• U.S.

Books: Anderson Embers

2 minute read

No SWANK — Sherwood Anderson— Centaur Press ($2).

When Sherwood Anderson walked out of his job as manager of a paint factory he wanted to write books. His ambition was accomplished but not satisfied years ago. U. S. readers and critics rank him high for such Americana as Winesburg, Ohio, A Story Teller’s Story, a few others. If there were a U. S. literary pantheon he would be in it. But Author Anderson, like many a lesser man, goes on talking when he is no longer on the air. His latest book, characteristically entitled No Swank, is a collection of 17 articles, some of which have been published in various magazines or newspapers. Anderson lovers will want the little book for their library, will take it as kindly as it was meant.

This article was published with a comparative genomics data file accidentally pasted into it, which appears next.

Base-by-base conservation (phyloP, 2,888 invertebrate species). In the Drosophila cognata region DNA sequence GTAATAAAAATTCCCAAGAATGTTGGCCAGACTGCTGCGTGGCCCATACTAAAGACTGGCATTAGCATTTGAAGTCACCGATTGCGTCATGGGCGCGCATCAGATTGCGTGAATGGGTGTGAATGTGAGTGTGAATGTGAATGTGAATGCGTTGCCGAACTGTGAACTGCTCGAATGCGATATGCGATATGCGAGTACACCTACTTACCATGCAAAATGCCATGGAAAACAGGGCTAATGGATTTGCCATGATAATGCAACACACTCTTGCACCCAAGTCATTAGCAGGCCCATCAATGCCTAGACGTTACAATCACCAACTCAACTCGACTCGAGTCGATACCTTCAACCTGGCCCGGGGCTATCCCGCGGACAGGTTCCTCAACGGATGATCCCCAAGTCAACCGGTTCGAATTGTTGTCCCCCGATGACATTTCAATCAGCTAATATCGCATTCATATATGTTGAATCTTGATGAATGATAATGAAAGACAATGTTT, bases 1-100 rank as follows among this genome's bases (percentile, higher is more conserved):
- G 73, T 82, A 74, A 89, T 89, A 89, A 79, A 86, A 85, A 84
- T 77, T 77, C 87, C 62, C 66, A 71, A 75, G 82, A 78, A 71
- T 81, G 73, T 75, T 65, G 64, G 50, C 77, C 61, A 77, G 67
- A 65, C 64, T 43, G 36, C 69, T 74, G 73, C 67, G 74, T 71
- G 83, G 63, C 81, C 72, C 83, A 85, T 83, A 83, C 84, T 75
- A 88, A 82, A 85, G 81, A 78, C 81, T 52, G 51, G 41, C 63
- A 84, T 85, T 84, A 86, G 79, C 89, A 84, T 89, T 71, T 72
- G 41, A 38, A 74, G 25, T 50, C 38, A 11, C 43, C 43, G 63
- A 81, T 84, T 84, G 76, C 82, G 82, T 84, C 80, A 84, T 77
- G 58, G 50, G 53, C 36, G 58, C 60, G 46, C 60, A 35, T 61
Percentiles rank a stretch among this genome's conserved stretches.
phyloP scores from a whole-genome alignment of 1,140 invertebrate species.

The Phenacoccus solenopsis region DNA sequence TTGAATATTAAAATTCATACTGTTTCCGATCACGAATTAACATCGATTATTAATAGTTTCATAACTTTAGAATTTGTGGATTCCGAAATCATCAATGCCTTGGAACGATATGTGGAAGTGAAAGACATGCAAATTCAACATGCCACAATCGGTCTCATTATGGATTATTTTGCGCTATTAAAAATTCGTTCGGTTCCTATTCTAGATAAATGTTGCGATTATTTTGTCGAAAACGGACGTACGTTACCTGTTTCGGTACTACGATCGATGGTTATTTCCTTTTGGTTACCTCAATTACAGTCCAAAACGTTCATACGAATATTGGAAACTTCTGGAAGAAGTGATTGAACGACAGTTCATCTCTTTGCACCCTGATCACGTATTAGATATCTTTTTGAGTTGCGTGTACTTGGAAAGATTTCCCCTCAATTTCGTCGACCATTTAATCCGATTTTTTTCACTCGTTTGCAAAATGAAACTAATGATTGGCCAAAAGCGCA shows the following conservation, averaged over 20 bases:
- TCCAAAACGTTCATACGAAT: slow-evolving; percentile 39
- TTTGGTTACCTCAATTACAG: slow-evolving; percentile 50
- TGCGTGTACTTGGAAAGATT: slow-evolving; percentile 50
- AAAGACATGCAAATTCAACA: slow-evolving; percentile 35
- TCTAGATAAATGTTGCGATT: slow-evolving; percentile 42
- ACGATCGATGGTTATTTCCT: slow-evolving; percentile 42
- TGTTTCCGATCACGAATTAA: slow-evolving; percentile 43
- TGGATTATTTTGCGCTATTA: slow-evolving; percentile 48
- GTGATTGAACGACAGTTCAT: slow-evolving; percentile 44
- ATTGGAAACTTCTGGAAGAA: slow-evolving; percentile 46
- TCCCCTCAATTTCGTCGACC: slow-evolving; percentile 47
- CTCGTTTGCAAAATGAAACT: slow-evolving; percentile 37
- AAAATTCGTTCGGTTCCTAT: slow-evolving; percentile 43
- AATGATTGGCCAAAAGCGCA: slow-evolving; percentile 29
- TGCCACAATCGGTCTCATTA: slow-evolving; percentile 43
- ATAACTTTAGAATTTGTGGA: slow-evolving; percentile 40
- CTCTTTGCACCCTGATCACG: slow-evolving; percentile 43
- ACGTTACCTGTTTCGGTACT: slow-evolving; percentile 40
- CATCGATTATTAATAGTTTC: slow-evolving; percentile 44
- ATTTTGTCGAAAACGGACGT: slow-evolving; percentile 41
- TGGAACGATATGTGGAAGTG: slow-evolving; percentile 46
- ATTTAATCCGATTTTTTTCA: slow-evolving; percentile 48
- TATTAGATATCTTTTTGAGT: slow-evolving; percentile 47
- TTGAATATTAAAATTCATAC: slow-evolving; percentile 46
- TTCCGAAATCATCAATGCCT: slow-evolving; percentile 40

Whether or not he has a “style,” Sherwood Anderson’s style of writing—pondering, whittling, awkwardly echolalic—is all his own. No Swank is trademarked on every page. With the late great Chekhov, Anderson shares the faculty of the truthful blurt: “Almost always, when one of your friends gets kicked down stairs, you’re glad. It is a nasty fact, but it is a truth.” No matter how sarcastic he feels, he cannot be nasty about it: “There is too much of this bunk about a man having a mind because he has read the classics. It was not Mr. Will Shakespeare’s fault that Mr. Tunney, after he had retired from the ring with his million, began delivering lectures about Mr. Will Shakespeare’s plays.” And though he cannot cast more than a flickering light on the puzzling questions he cheerfully mopes over, there is sometimes a reassuring enthusiasm in his incoherence: “You have to be an American to understand the Americans. I swear you do.”

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